The Foundation always runs out the clock on the allowable IRS extensions – this is a common strategy by non-profits to keep information private as long as possible. They have just released the form for the FY ending June 30, 2008. Data for the FY ending this June will likely not be available until nearly a year later – May 15 2010. Late and incomplete as they may be, these IRS are currently the best available public information on how the foundation spends the money it receives for UO.

UO Foundation IRS 990 forms are below. The 07-08 form is full of interesting info we haven’t yet figured out – like $million plus payments for “UO President’s Office”, whatever that means. Anyone got a clue?

2007-08
2006-07
2005-06
2004-05
2003-04
2002-03

Be the Change

UO’s new President Richard Lariviere takes office 7/1. We hear very good things about him from people we trust. He has a few less than two a months to decide how to fix UO. Don’t let him get all his information from the usual suspects. Email him at rwl@uoregon.edu, and tell him your perspective on what is right and wrong about UO.

Paul Kelly, chair of the OUS Board is another good person by all accounts, who gets too much information from Frohnmayer, Bean, Grier, Dyke and Hubin, and too little from faculty and students. cc him at pkelly@gsblaw.com

Illegally backdated Aff. Act. Plans

posted 5/3/09

Federal regulations require UO to prepare and update it’s Affirmative Action plan every year. At UO, AAEO Director Penny Daugherty never does this and President Frohnmayer then backdates the plans to make it look like we are in compliance.

If you are filing an AA complaint, this is fraud. It will look like UO was in compliance when they were not. A recent Emerald story says

“The plan is suppose to be updated annually; it is a 12-month plan,” said Harold Busch, the former OFCCP Director of Program Operations. “That means (the contractor) needs to have a new plan in effect at that date. You can choose the date … but you must be consistent.”

UO’s 2006 AA Plan is dated “effective Jan 1 2006”. Frohnmayer didn’t sign it until after May 23, 2007, and as these letters show he then backdated it to Jan 1 2006. Incredibly, the current AA plan on the AAEO website is dated Jan 1 2008 – so it’s now 4 months out of date. Apparently Frohnmayer backdated this one, actually signing it in October 2008 or so. Doug Park in the GC’s office won’t tell tell us exactly – that’s right, UO will not tell people when they actually implemented their Affirmative Action Plan!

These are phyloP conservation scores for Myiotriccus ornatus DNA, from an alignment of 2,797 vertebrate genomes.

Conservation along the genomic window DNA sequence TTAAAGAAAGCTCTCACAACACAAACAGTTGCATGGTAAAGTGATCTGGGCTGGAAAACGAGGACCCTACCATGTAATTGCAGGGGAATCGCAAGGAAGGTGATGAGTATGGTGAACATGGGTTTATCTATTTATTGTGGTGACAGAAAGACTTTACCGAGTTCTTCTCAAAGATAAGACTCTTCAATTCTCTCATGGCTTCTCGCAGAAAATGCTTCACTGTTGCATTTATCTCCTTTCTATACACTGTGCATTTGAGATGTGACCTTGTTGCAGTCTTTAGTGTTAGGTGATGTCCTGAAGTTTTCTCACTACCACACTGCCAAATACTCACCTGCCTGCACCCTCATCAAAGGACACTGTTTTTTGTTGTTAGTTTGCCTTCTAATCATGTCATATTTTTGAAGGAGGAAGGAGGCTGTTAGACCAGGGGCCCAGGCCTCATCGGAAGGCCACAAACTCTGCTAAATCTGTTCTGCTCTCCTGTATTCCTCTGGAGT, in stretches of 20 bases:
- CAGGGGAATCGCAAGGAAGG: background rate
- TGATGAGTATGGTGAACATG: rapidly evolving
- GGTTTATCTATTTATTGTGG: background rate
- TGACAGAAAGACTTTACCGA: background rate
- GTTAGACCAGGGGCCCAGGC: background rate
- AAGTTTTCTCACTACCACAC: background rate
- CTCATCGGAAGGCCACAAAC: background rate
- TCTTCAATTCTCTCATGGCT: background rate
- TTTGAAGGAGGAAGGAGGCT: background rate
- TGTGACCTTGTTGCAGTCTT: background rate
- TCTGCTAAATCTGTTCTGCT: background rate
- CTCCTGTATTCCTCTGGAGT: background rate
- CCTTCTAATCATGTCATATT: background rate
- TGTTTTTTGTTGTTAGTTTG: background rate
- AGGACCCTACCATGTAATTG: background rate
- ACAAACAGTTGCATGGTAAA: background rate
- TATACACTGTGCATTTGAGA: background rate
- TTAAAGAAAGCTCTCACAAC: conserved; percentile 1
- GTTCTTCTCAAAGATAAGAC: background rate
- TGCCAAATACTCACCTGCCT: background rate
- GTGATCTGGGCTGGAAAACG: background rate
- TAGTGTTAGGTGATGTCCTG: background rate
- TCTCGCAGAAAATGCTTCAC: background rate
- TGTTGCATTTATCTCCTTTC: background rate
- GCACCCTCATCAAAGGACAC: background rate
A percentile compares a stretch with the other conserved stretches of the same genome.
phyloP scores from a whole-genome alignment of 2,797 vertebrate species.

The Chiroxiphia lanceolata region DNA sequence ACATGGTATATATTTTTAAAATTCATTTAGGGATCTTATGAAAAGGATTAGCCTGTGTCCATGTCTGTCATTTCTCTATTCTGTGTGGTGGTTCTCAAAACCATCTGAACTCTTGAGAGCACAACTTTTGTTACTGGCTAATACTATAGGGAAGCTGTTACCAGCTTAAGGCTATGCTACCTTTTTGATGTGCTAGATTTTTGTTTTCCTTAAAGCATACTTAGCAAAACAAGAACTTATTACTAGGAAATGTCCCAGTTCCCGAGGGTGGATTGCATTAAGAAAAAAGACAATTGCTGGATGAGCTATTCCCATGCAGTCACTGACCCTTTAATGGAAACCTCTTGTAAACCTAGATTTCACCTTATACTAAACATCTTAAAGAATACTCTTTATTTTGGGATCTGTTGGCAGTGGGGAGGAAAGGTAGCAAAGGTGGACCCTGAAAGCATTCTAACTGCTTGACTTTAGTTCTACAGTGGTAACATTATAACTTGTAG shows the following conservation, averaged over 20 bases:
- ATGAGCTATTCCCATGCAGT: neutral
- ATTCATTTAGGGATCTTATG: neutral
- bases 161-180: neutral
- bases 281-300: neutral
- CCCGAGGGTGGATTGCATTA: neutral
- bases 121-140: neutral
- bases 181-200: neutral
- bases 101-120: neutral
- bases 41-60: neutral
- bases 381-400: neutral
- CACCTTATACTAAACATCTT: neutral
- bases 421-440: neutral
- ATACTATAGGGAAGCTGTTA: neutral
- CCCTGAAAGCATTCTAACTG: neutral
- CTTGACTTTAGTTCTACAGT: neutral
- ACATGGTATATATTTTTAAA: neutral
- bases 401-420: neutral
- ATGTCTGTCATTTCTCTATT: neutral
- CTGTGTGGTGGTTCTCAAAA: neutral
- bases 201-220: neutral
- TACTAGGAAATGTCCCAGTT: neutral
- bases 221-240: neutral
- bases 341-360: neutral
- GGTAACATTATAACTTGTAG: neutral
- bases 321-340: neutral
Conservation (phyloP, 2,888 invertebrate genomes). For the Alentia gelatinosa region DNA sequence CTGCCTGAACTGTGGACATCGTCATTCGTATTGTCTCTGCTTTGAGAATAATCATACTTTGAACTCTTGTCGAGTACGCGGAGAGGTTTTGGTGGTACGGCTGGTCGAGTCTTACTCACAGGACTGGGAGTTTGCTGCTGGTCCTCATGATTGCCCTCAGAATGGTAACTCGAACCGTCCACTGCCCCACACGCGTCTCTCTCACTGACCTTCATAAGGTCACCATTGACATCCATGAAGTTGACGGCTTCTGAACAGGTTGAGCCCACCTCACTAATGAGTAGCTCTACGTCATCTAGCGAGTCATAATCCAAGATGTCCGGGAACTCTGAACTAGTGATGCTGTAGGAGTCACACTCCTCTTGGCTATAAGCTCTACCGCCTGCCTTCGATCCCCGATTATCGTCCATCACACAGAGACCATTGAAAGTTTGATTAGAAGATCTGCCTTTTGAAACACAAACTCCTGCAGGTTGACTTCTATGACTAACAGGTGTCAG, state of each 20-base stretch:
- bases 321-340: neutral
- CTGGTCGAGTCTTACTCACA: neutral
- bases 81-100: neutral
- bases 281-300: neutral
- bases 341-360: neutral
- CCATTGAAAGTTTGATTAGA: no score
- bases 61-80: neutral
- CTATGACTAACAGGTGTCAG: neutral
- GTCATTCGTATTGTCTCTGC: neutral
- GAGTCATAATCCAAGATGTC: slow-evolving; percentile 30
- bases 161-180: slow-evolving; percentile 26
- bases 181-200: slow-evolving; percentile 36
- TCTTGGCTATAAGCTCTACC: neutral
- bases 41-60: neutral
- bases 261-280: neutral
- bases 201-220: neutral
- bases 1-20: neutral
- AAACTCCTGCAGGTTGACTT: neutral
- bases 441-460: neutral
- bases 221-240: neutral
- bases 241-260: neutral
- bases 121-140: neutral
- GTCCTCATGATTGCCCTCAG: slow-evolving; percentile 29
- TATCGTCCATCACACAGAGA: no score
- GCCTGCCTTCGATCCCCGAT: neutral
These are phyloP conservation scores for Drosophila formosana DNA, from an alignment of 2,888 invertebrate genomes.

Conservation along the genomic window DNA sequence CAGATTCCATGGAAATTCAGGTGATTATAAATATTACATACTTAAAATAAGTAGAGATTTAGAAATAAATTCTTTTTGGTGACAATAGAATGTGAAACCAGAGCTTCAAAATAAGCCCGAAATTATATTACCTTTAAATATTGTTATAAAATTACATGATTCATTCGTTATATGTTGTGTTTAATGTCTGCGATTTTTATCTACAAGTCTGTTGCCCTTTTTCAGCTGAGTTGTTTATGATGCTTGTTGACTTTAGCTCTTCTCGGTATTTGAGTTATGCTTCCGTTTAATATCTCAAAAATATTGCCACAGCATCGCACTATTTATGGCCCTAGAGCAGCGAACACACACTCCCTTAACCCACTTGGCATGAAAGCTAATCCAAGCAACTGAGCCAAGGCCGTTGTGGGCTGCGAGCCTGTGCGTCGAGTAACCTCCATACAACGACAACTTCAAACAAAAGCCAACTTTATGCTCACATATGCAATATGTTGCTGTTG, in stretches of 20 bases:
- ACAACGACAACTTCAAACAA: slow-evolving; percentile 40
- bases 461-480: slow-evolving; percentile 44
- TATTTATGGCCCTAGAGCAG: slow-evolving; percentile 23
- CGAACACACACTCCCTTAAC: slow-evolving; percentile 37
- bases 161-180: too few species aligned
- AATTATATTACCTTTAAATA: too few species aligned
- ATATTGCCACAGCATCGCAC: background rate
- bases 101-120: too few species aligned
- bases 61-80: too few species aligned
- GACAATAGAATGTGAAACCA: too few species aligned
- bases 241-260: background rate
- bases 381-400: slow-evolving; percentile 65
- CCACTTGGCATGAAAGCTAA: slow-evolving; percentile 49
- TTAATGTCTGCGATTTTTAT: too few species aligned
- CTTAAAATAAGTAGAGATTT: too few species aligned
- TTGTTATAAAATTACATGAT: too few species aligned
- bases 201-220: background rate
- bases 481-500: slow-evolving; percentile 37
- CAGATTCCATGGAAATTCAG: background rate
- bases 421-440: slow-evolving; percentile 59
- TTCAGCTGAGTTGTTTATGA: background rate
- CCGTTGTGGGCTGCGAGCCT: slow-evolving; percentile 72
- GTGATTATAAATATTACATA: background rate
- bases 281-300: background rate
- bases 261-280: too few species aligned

Complaint to the OFCCP is below:

Dear Mr. Rios:

This is a complaint regarding the failure of my employer, the University of Oregon (UO), to file annual Affirmative Action Plan updates, and their efforts to backdate their AA plan when they finally did update it. I believe UO is required to update these plans annually, and I think that backdating a document of this sort is fraud, or something close to it. I am filing this complaint for myself and for several anonymous minorities, a woman, and a Vietnam veteran, all of whom have asked me to pursue this matter.

I originally started asking the UO Affirmative Action Director, Penny Daugherty about AA plans in May 2006. At the time, UO’s most recent AA Plan was dated January, 2004. Ms Daugherty told me that an update was being prepared. I waited a few months, but nothing happened.

Ms Daugherty then stopped responding to my emails. I then asked UO General Counsel Melinda Grier what was going on, and she also refused to answer. I had a meeting with the University’s Provost, Linda Brady, and the Vice Provost for Diversity, Charles Martinez, on Oct 10, 2006. They assured me the plan would soon be updated, and I said would not pursue the matter meanwhile.

Then in April 2007, I checked and found the plan was still not updated. The AAEO website still listed the plan from January, 2004. I asked around again, but again Ms Daugherty just wouldn’t reply. I wrote a letter to the OFCCP Director in Washington. I emailed UO President Frohnmayer on 5/8/2007, asking what was the holdup, and cced a few newspaper reporters on the email. This got his attention, and he responded a few days later. So I know that as of 5/11/2007, UO had not updated its AA plan from the January 2004 version.